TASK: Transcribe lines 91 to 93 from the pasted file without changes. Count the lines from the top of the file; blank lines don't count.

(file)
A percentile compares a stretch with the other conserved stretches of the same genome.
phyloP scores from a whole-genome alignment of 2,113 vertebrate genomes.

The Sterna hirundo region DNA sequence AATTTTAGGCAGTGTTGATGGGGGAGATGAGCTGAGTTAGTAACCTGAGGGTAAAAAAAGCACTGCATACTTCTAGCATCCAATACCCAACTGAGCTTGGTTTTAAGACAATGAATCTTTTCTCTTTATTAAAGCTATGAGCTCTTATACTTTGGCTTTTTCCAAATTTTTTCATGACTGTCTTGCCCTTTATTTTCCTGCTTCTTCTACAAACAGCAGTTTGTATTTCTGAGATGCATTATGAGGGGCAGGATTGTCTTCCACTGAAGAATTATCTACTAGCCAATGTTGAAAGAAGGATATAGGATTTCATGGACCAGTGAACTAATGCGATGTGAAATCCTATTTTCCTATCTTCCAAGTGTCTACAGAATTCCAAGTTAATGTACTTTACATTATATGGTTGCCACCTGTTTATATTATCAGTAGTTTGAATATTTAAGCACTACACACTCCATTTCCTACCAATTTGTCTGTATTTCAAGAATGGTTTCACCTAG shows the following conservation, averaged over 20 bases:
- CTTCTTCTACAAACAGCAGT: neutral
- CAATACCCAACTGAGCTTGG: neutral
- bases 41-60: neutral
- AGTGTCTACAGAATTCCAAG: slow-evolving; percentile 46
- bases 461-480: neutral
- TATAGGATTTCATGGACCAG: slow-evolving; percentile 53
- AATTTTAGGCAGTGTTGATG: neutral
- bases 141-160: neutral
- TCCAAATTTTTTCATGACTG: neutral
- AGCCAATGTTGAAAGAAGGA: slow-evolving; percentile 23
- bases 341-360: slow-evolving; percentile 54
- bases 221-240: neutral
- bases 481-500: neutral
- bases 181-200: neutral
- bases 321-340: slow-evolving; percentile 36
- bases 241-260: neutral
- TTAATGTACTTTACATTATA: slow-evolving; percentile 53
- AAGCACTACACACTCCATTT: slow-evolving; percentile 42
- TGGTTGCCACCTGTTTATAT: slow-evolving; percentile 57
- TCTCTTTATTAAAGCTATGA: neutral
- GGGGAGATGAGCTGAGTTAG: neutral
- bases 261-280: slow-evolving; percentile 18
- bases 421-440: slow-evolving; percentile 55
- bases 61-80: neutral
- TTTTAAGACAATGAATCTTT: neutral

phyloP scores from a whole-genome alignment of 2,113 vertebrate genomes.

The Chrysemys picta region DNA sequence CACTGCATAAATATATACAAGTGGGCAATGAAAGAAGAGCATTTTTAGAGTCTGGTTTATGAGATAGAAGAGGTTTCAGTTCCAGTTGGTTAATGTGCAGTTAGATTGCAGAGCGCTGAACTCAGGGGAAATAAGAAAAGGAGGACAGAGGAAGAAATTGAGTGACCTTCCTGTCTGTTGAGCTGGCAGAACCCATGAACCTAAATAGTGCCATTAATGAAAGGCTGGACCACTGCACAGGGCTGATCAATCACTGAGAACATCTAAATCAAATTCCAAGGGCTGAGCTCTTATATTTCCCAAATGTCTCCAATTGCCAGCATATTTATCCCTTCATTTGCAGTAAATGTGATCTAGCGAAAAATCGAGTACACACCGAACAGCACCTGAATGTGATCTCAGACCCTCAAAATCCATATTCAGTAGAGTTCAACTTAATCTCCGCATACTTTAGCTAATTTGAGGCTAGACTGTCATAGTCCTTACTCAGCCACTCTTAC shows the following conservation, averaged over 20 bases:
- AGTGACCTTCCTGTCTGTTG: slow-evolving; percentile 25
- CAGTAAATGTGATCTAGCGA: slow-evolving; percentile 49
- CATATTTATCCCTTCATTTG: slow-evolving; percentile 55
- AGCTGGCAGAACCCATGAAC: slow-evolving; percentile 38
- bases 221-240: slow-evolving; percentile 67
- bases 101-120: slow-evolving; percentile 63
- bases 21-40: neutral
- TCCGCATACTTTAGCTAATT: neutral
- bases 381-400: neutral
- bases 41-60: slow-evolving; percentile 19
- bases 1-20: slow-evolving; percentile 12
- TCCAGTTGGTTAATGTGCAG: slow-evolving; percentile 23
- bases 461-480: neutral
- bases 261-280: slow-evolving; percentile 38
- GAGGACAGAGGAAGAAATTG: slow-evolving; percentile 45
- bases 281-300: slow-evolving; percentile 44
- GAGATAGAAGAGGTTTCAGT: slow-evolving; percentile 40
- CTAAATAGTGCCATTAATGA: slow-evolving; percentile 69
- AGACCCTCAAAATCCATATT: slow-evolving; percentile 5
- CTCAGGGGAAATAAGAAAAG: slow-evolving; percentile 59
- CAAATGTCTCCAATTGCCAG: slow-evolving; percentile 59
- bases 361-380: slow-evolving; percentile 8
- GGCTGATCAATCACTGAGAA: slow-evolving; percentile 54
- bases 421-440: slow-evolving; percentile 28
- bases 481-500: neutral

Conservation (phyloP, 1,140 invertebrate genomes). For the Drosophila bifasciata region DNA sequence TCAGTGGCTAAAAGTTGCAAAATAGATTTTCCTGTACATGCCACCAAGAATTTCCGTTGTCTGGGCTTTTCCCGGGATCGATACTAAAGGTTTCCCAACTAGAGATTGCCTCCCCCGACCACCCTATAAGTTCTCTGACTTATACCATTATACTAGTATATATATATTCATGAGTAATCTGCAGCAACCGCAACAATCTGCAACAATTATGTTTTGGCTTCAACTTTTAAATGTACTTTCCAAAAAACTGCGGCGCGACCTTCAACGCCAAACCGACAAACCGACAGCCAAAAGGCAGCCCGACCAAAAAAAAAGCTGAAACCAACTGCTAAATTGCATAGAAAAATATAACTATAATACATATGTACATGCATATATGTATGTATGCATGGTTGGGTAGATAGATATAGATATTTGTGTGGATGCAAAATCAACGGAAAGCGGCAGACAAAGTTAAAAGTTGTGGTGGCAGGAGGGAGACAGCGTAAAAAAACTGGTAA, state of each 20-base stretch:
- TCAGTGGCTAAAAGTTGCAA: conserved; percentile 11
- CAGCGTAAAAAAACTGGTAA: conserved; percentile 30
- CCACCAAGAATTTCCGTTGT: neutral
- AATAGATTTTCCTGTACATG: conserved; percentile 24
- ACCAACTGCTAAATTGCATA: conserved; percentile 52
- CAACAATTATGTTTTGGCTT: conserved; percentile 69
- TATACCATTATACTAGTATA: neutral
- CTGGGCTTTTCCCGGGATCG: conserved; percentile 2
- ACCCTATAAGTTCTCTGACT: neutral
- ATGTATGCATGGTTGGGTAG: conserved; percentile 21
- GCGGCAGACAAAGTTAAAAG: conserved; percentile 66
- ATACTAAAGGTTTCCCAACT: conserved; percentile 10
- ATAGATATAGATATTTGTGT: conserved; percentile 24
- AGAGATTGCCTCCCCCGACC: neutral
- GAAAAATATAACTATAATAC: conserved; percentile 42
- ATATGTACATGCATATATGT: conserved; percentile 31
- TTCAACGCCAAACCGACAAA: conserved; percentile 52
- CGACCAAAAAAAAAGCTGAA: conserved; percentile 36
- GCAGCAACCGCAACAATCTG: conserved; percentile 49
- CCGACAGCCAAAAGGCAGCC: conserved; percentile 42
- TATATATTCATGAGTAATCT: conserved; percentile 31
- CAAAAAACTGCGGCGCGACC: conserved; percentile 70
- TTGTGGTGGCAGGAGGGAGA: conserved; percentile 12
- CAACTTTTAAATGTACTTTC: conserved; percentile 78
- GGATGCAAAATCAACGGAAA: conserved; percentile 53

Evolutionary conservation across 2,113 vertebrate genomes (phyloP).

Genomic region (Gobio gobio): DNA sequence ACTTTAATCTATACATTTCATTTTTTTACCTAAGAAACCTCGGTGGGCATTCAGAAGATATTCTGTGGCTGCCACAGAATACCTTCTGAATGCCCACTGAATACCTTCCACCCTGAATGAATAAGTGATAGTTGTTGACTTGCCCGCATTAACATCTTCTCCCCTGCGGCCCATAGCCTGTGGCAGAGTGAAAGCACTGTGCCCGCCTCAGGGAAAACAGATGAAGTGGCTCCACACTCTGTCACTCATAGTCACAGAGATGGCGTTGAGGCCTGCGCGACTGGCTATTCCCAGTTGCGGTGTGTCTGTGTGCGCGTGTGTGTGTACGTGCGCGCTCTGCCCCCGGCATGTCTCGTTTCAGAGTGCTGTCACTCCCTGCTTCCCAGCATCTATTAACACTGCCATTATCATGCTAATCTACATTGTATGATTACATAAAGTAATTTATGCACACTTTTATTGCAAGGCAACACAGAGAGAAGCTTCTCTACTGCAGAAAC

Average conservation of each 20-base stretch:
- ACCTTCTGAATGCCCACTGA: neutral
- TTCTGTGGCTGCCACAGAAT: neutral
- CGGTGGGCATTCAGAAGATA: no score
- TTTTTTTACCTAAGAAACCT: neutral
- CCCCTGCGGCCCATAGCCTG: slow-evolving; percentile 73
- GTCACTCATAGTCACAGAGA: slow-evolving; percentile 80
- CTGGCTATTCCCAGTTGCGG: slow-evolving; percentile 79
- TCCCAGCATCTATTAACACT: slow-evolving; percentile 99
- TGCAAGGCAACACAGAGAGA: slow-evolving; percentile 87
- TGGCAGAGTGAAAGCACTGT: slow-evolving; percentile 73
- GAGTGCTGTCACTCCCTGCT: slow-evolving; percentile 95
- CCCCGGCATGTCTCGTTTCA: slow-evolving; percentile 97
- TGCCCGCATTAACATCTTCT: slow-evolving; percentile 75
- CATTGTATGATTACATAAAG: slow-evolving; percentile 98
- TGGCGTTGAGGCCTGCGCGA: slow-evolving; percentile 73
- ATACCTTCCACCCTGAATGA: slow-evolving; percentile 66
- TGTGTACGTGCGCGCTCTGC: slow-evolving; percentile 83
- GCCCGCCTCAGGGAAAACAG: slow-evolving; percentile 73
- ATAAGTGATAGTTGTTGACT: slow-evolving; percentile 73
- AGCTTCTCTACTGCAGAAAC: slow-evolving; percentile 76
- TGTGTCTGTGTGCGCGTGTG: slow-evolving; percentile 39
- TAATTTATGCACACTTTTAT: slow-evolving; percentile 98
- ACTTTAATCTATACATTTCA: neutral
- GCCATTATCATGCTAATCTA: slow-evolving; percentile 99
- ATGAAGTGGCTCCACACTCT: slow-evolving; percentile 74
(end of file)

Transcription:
- CTGGCTATTCCCAGTTGCGG: slow-evolving; percentile 79
- TCCCAGCATCTATTAACACT: slow-evolving; percentile 99
- TGCAAGGCAACACAGAGAGA: slow-evolving; percentile 87